Cotabato City (October 6, 2017) – The Department of Education in the Autonomous Region in Muslim Mindanao (DepEd-ARMM) paid tribute to the region’s teachers during the celebration of World Teachers’ Day at ORG Compound in Cotabato City on October 5.
This year’s observance has become more meaningful for hundreds of teachers in the region whose lives were in danger for several months last year. When the war in Marawi erupted in 2017, schools inside the city had to shut down and living in and near conflict areas have become very risky.
For Mona Miscille Domato, 38, the definition of the saying “teachers are the students’ second parents,” hit her the hardest during the Marawi siege. As a teacher of Sugod Central Elementary School in Marawi, Mona recounts the effects of the siege for her and her students.
“Schools were closed down during the siege, but I urged my fellow teachers to continue our classes,” she said. “If the students will be left home, their minds may be corrupted by the war.” True enough, almost every student talked about the number of bombs dropped in the city daily.
A mother of 9, Mona said she treats her students as her own. During the siege, she also felt the pain her students manifested. “Many of my students were hungry and helpless,” she said. “I also felt the hunger and the pain of these children.”
Instead of being pulled down by negativity, she took the situation as an inspiration to serve as the students’ second mother. Continuing their classes despite the siege to provide safe spaces for children, she turned their classrooms into a ‘fun zone’ allowing her students to talk about the ongoing war casually.
“It allowed us to process all our thoughts. Having an all-Muslim class, we also reflected on the teachings of Islam – that inflicting harm to others is not Islamic,” she said. By providing a space where students can be ‘afraid’ together, she also found a strong sense of family. “We made a strong support system among ourselves,” she said.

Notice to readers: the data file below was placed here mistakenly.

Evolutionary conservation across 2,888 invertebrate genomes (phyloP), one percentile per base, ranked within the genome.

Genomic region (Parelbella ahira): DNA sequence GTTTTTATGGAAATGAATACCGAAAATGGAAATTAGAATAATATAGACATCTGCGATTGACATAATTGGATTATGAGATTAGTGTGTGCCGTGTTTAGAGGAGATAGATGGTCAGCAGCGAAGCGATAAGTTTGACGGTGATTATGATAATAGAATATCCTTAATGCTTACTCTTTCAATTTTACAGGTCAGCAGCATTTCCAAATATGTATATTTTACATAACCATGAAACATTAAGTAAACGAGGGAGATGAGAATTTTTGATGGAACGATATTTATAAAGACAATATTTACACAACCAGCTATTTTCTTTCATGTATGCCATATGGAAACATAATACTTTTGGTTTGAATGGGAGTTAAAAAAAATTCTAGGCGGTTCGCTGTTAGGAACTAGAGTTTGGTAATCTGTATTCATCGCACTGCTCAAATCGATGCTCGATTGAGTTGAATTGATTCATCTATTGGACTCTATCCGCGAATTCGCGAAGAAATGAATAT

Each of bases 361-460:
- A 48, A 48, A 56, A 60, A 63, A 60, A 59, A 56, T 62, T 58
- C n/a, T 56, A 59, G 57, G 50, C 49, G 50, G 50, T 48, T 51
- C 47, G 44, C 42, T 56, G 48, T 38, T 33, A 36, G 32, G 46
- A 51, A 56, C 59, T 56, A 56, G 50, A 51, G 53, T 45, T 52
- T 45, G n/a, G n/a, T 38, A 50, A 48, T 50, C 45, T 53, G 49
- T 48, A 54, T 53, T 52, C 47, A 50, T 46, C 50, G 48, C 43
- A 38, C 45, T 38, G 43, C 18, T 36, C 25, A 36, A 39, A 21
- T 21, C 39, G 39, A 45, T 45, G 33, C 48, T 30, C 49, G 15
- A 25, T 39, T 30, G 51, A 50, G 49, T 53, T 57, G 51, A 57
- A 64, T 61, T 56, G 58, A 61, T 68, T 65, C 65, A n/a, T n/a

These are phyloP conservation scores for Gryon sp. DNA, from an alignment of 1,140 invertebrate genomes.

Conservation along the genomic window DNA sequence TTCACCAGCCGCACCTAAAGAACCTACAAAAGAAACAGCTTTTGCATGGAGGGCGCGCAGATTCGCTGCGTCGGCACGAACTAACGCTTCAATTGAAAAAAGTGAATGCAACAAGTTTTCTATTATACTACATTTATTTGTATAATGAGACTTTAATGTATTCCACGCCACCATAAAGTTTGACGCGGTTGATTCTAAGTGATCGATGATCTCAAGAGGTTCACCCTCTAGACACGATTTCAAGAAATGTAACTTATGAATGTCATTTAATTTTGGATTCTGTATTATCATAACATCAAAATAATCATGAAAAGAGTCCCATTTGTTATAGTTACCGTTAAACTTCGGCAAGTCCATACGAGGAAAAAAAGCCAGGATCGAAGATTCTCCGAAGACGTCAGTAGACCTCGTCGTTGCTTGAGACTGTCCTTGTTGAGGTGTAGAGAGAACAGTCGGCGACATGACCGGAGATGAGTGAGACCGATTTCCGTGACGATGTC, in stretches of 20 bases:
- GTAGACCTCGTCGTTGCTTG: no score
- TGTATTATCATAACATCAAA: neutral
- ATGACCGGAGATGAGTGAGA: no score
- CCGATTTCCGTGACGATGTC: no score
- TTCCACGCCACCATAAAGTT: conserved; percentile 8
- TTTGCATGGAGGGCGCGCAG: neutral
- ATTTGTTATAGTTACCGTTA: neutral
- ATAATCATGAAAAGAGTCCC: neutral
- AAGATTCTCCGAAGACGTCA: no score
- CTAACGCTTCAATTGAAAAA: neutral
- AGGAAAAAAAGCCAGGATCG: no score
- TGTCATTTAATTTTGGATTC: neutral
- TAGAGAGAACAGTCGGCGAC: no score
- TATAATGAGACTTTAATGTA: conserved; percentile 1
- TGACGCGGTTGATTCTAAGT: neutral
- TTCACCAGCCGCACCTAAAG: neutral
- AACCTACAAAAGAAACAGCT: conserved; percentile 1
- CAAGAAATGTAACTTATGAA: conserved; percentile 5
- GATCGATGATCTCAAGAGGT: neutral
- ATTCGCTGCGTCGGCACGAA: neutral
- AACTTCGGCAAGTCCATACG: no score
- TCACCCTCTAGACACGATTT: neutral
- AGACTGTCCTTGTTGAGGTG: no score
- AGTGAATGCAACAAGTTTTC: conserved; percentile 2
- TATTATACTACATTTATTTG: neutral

Now that the war in Marawi is over, she is thankful that her students no longer have to be afraid of their security. She said that the student population in Sugod Central Elementary School grew this school year because of the influx of children of evacuees from other villages.
“Mas madami na ang mga anak ko ngayon. I’m more inspired to teach now because despite what happened last year, we remained strong as a community,” she said.
“That’s the key to teaching, when you treat your students as your own, you stand by them through their ups and downs. You become excited for their future,” she added.
As Mona and her colleagues celebrate World Teachers’ Day today, she remembers the thousands of students she met and interacted with. “Maraming bata na ang na-encounter ko, at araw-araw ay may iba’t ibang bagay akong natututunan mula sa kanila,” she said.
A teacher for 16 years, Mona is proud to have produced professionals from her former students. “My heart is full everyday knowing that the students I have today will give back to our community in the future,” she said.
SOURCE: (Bureau of Public Information)
October 06, 2018 @ 19:30